Kimbrough also spent the day uninstalling incubator components before inspecting portable emergency gear. McArthur photographed a variety of space station tools for a survey. Hoshide replaced air filters as Pesquet organized cables and checked camera sensors.

NASA Flight Engineer Mark Vande Hei, who is over halfway through his near yearlong mission, opened up the Microgravity Science Glovebox on Thursday morning and began setting up a semiconductor crystal experiment. The study takes advantage of microgravity and lessons from previous studies to produce higher-quality semiconductor crystals potentially resulting in smaller, more powerful electronic devices.

The station’s two cosmonauts, Pyotr Dubrov and Anton Shkaplerov from Roscosmos, focused their activities today on the docked ISS Progress 78 and 79 resupply ships. The duo checked docking components on the both cargo craft while also unpacking science gear from the Progress 79 spacecraft.

Crew Juggles Research and Upkeep as Astronaut Departure Nears

Astronauts (from left) Mark Vande Hei, Shane Kimbrough, Akihiko Hoshide and Megan McArthur, pose with chile peppers grown aboard the station.
Astronauts (from left) Mark Vande Hei, Shane Kimbrough, Akihiko Hoshide and Megan McArthur, pose with chile peppers grown aboard the station.

Space experiments filled the Expedition 66 crew’s day on Tuesday with a variety of physics research and science hardware maintenance on the schedule. Four astronauts on the International Space Station are also continuing to pack up as they prepare for a return to Earth.

NASA Flight Engineer Mark Vande Hei partnered throughout the day with international crewmates Akihiko Hoshide and Thomas Pesquet servicing research gear and managing cables. He started the morning supporting Hoshide of the Japan Aerospace Exploration Agency (JAXA) as he retrieved the multipurpose experiment platform from the Kibo laboratory module’s airlock.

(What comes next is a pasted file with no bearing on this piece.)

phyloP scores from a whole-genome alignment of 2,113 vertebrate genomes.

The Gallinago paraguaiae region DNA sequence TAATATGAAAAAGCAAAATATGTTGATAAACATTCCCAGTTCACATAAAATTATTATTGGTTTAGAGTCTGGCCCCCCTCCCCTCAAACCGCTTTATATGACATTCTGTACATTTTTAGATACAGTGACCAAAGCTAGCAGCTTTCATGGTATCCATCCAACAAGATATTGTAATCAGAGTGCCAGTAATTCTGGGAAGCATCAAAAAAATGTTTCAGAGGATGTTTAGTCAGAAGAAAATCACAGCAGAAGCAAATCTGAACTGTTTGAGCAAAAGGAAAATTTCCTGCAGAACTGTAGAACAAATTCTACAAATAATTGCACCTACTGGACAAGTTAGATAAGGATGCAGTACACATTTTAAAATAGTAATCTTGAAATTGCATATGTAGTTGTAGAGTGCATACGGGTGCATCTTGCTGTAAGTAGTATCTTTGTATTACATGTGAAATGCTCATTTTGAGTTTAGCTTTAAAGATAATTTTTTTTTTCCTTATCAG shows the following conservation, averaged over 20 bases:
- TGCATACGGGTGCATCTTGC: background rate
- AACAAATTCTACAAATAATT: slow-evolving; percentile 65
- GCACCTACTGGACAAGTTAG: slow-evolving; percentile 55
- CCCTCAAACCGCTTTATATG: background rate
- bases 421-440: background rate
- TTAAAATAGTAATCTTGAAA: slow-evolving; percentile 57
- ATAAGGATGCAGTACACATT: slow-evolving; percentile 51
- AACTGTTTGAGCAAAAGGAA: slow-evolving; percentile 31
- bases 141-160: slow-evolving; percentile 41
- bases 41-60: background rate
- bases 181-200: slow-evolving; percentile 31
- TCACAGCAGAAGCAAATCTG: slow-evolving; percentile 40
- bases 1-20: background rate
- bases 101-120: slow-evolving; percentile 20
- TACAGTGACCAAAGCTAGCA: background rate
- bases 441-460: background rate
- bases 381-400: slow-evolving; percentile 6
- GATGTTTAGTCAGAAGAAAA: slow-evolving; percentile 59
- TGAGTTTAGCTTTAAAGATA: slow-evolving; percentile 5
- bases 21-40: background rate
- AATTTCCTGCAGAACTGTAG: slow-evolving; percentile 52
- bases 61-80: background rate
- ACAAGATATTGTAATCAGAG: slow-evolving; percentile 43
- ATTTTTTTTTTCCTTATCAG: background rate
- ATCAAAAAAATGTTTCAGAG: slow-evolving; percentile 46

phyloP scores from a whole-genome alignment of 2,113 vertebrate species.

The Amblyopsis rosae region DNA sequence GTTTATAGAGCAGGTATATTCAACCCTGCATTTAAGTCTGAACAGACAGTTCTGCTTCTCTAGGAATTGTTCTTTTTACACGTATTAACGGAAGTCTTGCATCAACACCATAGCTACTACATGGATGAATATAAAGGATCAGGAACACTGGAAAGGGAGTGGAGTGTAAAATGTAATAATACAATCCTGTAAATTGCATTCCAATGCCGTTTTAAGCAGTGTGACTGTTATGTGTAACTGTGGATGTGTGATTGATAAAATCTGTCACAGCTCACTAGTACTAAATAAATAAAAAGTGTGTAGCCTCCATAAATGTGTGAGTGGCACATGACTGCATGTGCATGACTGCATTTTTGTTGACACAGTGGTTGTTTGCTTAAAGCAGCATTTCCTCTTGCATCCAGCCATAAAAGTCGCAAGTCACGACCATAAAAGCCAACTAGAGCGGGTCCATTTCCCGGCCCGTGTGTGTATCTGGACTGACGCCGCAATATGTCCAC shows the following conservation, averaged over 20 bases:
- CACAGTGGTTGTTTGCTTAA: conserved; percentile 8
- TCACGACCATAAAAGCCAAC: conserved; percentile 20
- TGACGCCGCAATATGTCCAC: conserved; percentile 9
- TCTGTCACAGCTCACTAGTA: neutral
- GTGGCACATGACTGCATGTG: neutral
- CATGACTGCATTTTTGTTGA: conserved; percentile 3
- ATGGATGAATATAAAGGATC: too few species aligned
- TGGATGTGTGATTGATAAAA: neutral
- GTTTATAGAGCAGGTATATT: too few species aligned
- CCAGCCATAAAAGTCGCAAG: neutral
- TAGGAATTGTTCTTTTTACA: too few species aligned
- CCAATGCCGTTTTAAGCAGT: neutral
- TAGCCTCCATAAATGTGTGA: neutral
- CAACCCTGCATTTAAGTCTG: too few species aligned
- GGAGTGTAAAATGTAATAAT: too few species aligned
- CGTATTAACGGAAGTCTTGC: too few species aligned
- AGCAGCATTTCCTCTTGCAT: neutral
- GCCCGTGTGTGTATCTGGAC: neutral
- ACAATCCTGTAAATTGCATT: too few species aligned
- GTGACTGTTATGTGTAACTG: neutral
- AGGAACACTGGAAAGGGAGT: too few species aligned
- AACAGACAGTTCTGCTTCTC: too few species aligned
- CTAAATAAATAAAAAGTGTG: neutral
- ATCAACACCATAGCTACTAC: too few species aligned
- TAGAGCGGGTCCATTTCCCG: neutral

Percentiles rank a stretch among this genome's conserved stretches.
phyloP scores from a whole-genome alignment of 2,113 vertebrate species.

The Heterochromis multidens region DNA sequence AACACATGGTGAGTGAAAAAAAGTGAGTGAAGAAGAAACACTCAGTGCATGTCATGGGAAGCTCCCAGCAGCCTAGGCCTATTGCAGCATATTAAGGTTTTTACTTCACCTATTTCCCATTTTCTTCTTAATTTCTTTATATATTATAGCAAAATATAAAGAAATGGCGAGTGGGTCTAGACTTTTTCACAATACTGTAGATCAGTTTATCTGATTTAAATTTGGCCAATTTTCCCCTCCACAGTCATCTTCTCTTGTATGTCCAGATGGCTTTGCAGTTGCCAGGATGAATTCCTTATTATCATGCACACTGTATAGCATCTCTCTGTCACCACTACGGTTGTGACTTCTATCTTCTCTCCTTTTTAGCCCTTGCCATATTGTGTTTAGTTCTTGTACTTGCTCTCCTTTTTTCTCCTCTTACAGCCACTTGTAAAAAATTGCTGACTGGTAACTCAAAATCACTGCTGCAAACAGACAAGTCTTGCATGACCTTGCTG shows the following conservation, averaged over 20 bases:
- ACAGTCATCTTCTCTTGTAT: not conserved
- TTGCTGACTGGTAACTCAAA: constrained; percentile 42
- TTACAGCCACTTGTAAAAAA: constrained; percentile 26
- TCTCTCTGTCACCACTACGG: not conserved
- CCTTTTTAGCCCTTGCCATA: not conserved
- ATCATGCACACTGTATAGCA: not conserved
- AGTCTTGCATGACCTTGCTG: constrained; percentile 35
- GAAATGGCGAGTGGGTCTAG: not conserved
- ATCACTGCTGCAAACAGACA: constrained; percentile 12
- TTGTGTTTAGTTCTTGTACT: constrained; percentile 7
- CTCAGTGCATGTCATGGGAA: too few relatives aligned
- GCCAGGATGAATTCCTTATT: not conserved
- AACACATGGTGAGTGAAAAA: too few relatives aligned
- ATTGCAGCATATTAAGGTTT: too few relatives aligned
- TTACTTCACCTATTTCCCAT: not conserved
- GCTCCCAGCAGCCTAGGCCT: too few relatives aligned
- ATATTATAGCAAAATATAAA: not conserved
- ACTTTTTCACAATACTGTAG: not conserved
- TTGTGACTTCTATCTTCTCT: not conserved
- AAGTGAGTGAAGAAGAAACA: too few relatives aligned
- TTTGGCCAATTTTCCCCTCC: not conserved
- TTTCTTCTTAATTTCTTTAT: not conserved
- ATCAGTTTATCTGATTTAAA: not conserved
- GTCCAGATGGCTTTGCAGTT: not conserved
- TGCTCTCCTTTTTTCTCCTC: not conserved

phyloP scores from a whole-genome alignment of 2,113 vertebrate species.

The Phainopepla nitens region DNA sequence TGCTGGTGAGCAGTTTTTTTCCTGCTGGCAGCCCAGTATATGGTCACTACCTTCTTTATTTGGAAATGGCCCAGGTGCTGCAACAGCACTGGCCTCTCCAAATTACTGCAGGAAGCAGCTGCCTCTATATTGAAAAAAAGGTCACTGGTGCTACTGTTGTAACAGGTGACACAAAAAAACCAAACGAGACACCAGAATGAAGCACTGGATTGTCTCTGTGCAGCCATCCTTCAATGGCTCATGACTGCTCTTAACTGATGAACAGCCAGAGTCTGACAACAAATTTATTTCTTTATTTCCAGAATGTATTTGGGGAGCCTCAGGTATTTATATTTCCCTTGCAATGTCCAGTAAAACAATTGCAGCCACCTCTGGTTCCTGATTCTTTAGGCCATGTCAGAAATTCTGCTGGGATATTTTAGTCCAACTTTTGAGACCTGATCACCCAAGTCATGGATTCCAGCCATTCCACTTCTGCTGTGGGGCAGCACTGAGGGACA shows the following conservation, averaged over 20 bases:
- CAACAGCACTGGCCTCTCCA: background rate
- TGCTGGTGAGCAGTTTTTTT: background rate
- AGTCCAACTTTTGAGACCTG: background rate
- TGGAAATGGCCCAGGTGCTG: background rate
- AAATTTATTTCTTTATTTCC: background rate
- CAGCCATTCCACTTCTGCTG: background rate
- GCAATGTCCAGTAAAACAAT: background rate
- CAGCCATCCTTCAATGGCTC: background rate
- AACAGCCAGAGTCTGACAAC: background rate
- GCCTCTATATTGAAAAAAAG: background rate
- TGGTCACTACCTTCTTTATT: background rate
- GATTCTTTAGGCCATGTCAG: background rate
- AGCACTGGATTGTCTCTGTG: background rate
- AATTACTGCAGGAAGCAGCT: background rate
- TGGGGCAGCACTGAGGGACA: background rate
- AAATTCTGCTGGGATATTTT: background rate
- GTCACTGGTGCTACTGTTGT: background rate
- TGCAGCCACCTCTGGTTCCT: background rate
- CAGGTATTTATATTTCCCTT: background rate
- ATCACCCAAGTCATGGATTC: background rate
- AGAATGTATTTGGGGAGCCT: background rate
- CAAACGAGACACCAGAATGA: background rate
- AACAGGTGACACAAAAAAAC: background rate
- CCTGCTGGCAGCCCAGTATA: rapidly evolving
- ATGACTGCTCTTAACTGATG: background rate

Just after lunch, Vande Hei stowed old hardware uninstalled last week from the Fluids Integrated Rack. Finally, the NASA astronaut who is over midway through his near yearlong mission, wrapped up the day with Pesquet from ESA (European Space Agency) organizing and cleaning up cables throughout the station’s U.S. segment.

Hoshide and Pesquet are also getting ready for their return to Earth soon with NASA Flight Engineers Shane Kimbrough and Megan McArthur. The quartet have been packing personal items and other cargo inside the SpaceX Crew Dragon Endeavour that has been docked since April to the Harmony module’s space-facing port. Kimbrough will be in command and McArthur be Endeavour’s pilot alongside Hoshide and Pesquet when NASA and SpaceX finalize a November date for a splashdown off the coast of Florida.

In the meantime, Kimbrough and McArthur have still been busy maintaining orbital lab systems. Kimbrough spent most of Tuesday reconfiguring and replacing hardware inside the Combustion Integrated Rack, while McArthur checked personal carbon dioxide monitors and deployed USB chargers inside the Harmony and Tranquility modules.

The two cosmonauts from Roscosmos, Pyotr Dubrov and Anton Shkaplerov, spent their day on several space research activities. Dubrov explored ways to ensure safe and sterile lab gear when studying microbiology on the station. Shkaplerov installed EarthKAM imaging hardware in the Harmony module then stowed plasma physics hardware after several runs of the Plasma Crystal-4 experiment last week.

Learn more about station activities by following the space station blog@space_station and @ISS_Research on Twitter, as well as the ISS Facebook and ISS Instagram accounts.

Get weekly video highlights at: http://jscfeatures.jsc.nasa.gov/videoupdate/

Station Residents Work Science, Get Ready for Crew Swap

The waning gibbous Moon is pictured above the Earth's horizon as the International Space Station orbited 262 miles above eastern China.
The waning gibbous Moon is pictured above the Earth’s horizon as the International Space Station orbited 262 miles above eastern China.

The seven Expedition 66 crew members living and working aboard the International Space Station focused on a variety of microgravity research today while preparing to split up this month. Back on Earth, four commercial crew astronauts are preparing for their launch to the orbiting lab from Kennedy Space Center.

NASA Flight Engineers Shane Kimbrough and Megan McArthur have been packing the SpaceX Crew Dragon Endeavour docked to the Harmony module’s space-facing port. The duo will return to Earth later this month inside Endeavour with Mission Specialists Akihiko Hoshide and Thomas Pesquet. They will complete their mission in space which began in April when they splashdown off the coast of Florida.